Decepticon Leader, Yes; Firearm, No12/08/2008
The Canadian International Trade Tribunal, which usually deals with mundane subjects such as steel imports, found itself puzzling over whether Megatron, the anti-hero of the Transformers toy franchise, should be turned away at the border for looking too much like a fake weapon.
After consulting an RCMP forensics expert, the federal tribunal officially published its verdict online this week, decreeing that Megatron, leader of the Decepticons, is definitely not a replica firearm.
The ruling by the quasi-judicial tribunal means the classic versions of Megatron – a robot that turns into a facsimile of a Walther model P-38 pistol – can once again be imported.
Megatron, as children of the 1980s will know, is the arch-villain of the Transformers universe where robots can change into vehicles, devices and animals. He began life as a robot that turns into a pistol, but manufacturers also produced a version that transformed into something less worrisome for customs officials, such as a tiny tank.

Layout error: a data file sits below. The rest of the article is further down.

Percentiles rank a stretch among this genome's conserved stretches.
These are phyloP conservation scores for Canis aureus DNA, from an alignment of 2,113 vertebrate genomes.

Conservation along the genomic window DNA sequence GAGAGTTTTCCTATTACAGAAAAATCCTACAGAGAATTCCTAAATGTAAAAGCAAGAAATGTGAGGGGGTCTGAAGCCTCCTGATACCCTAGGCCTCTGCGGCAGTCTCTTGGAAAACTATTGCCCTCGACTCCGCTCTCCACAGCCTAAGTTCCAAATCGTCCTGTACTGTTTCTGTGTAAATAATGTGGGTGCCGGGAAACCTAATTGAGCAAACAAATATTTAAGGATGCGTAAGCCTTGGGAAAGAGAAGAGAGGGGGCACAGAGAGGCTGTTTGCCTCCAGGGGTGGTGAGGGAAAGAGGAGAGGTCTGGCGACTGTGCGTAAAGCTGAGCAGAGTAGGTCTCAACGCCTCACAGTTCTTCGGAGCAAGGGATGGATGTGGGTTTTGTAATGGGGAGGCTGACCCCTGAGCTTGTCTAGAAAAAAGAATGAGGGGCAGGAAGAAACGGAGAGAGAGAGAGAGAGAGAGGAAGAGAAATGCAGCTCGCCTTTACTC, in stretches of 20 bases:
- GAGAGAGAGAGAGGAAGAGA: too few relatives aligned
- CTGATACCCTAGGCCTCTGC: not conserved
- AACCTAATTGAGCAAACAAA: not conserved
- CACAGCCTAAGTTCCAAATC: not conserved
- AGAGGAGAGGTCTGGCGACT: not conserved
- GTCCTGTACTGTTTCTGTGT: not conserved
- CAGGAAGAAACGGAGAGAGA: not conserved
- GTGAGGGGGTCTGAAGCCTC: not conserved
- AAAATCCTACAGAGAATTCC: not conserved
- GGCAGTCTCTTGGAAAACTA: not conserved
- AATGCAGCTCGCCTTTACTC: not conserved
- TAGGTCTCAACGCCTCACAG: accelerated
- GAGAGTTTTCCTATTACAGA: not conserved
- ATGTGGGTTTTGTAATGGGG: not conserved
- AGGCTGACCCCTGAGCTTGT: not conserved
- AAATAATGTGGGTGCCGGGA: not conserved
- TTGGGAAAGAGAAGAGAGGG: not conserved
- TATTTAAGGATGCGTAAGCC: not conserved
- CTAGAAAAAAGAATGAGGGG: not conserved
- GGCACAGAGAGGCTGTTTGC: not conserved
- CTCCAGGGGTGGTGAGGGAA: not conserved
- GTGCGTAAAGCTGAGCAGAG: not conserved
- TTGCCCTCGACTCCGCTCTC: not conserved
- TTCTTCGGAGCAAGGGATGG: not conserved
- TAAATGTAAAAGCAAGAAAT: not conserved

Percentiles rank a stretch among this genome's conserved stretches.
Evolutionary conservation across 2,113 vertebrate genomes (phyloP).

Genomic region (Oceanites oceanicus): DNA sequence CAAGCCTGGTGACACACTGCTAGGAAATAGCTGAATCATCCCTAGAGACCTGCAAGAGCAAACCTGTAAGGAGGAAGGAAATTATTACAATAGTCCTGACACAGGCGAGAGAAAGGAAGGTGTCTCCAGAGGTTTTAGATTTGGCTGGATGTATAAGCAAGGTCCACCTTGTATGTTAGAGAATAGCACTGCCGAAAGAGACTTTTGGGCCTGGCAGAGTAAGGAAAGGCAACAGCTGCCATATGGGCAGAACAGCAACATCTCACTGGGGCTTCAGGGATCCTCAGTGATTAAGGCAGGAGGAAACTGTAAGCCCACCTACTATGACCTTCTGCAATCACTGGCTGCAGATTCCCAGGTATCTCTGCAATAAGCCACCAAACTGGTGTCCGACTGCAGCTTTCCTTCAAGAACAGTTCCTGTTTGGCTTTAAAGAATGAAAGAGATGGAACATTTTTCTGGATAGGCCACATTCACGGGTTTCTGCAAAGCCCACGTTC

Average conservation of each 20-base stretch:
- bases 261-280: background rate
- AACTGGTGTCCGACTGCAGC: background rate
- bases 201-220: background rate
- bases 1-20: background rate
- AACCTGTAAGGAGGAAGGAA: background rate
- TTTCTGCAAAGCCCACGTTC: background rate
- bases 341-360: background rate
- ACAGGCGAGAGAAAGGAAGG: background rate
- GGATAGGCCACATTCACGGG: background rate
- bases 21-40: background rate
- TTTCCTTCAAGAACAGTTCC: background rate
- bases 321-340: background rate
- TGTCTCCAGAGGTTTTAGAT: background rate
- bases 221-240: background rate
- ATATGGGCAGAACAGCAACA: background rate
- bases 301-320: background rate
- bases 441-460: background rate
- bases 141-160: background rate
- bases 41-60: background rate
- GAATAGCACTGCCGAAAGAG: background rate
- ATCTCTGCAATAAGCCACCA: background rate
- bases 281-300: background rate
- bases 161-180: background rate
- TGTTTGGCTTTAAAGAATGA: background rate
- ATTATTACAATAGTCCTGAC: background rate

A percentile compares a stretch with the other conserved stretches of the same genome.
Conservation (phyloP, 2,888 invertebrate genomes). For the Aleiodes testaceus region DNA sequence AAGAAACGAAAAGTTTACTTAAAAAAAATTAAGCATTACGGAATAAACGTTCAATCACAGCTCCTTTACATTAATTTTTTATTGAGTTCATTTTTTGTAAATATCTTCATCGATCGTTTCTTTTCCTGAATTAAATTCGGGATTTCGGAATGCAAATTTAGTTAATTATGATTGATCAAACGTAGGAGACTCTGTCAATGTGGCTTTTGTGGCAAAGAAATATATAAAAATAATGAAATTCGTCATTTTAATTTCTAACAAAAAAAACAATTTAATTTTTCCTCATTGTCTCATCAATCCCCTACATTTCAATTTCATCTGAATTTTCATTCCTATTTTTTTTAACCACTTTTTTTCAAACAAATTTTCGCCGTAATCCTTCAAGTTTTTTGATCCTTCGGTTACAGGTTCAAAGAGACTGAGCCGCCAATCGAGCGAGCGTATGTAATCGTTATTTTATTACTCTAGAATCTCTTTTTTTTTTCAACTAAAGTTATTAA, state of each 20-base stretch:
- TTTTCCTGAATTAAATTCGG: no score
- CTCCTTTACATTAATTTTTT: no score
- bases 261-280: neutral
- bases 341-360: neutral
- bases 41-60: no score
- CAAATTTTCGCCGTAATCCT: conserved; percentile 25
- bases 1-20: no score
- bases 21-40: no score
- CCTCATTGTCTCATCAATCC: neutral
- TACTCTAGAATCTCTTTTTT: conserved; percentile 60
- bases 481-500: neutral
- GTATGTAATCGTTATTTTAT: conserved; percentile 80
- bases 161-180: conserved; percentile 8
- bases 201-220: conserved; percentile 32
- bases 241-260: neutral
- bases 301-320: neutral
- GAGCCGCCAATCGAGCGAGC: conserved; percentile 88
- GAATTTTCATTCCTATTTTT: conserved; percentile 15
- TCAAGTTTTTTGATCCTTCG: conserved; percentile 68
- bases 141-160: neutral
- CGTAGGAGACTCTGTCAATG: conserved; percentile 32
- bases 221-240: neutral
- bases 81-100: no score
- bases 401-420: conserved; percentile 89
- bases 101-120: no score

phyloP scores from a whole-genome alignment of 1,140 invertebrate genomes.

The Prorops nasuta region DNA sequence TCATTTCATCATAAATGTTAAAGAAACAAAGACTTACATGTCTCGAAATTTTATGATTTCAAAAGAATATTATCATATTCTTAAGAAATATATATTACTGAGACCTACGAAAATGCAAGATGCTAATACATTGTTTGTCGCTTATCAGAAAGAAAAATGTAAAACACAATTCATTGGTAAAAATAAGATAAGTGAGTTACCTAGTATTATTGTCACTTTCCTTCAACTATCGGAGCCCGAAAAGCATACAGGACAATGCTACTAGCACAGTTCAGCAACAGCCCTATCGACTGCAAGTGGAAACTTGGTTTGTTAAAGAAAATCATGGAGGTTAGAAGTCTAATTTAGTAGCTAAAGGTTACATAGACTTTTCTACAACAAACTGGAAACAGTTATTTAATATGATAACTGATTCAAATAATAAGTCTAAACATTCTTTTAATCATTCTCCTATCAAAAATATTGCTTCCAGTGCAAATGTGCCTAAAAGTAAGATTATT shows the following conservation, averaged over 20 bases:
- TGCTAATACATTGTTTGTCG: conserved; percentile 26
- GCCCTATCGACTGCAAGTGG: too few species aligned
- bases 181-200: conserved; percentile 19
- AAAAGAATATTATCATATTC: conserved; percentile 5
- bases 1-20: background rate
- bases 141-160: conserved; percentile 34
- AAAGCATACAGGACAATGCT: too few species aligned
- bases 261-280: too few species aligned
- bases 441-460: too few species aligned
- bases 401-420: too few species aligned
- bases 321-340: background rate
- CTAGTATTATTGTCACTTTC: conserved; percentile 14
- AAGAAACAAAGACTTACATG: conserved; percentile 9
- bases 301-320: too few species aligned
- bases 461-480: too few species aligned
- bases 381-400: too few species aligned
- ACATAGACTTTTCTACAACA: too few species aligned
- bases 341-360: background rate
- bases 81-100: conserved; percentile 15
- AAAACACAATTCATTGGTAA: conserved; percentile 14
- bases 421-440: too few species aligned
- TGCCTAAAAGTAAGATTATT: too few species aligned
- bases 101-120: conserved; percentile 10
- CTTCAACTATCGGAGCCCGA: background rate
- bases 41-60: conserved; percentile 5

The classic Megatron's case received a boost from the unlikeliest of sources when a Royal Canadian Mounted Police forensics lab measured him in pistol form and determined that he was too big to closely mimic a Walther pistol.
"It does not exactly resemble a firearm as it is approximately 30 per cent larger in size than an actual Walther, model P-38," a Mountie forensics specialist wrote in a report for the CITT deliberations.
Canadian customs officials triggered these hearings last November when they confiscated a collector's edition of the Megatron robot, saying the silver and black figure too closely resembled a replica firearm when rearranged.
Canada Border Services Agency, which reports to Public Safety Minister Stockwell Day, refused to reverse the decision, and so Jonathan Bell, the B.C. man who had been trying to import a copy of Megatron, appealed to the trade tribunal.
"The item is shipped as a Transformer robot and remains in the robot form until someone changes it to another form, in this case a Walther P-38 pistol," Mr. Bell wrote in his appeal.
He wrote that when laws and regulations on replica firearms are taken at face value without considering intent, "we would have to consider prohibiting wood, plastic or metal [from entering] our country, since all of those items can be transformed into something else."
Source: Globe & Mail